Edited by Jill Steans and Daniela Tepe
Chapter 53: How effective is gender mainstreaming in international peace and security policymaking?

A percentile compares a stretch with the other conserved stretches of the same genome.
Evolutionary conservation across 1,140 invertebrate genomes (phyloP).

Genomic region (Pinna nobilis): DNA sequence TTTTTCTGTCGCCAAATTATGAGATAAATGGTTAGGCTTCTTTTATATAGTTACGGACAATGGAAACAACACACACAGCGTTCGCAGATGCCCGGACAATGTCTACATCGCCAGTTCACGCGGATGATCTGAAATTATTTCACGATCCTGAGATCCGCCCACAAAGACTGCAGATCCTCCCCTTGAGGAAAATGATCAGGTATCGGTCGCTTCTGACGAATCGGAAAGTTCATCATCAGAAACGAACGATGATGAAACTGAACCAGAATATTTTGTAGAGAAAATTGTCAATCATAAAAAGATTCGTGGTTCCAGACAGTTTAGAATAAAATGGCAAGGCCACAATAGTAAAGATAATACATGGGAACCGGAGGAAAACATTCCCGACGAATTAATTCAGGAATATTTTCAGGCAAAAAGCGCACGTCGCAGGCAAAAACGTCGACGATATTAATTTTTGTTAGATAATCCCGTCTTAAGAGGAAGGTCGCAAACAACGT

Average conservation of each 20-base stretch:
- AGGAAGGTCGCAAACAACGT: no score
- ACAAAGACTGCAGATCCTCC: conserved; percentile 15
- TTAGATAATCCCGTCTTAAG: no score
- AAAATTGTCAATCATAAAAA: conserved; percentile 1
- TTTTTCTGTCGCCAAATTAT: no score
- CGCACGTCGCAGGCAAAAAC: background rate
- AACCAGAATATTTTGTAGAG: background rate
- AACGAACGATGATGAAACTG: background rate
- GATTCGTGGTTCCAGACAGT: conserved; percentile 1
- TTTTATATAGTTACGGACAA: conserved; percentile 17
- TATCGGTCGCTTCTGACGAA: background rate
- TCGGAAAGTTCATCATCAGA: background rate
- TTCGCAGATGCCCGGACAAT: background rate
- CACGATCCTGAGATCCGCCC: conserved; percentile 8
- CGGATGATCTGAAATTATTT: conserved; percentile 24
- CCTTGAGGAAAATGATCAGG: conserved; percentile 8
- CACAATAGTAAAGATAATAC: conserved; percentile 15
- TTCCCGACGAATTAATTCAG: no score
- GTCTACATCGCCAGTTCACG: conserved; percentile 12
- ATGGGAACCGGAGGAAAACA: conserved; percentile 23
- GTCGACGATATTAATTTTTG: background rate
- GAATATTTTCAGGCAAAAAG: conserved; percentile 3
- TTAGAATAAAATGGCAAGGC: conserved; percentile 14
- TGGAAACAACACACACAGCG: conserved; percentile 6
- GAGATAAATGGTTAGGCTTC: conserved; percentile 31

Over the last two decades, gender mainstreaming has been adopted in a variety of forms, creating both opportunities and risks for advancing women’s rights and gender equality. A gender mainstreaming policy revolution began with the 1995 Beijing Declaration and Platform for Action, which called for the integration of a gender perspective into all programmes and policies (see True, 2003; Krook and True, 2012). The UN Economic and Social Council Agreed Conclusions 1997/2 further provided the framework for action and defined gender mainstreaming in terms of ‘the process of assessing the implications for women and men of any planned action, including legislation, policies or programmes, in all areas and at all levels’. This chapter considers gender mainstreaming practices implemented in the context of international peace and security, and assesses how effective they have been. It calls for a more transformative model of gender mainstreaming that mobilizes diverse gender perspectives to challenge conventional biased, male-centred frameworks. For this to be achieved, the participation of women and women’s organizations in designing and implementing gender mainstreaming policies is crucial, as well as the involvement of international organizations in strengthening the relationship between governments and civil society in delivering gender mainstreaming. Numerous state and international commitments have been made since the UN Beijing conference to mainstream gender analysis across all public policies and at all levels of policymaking.
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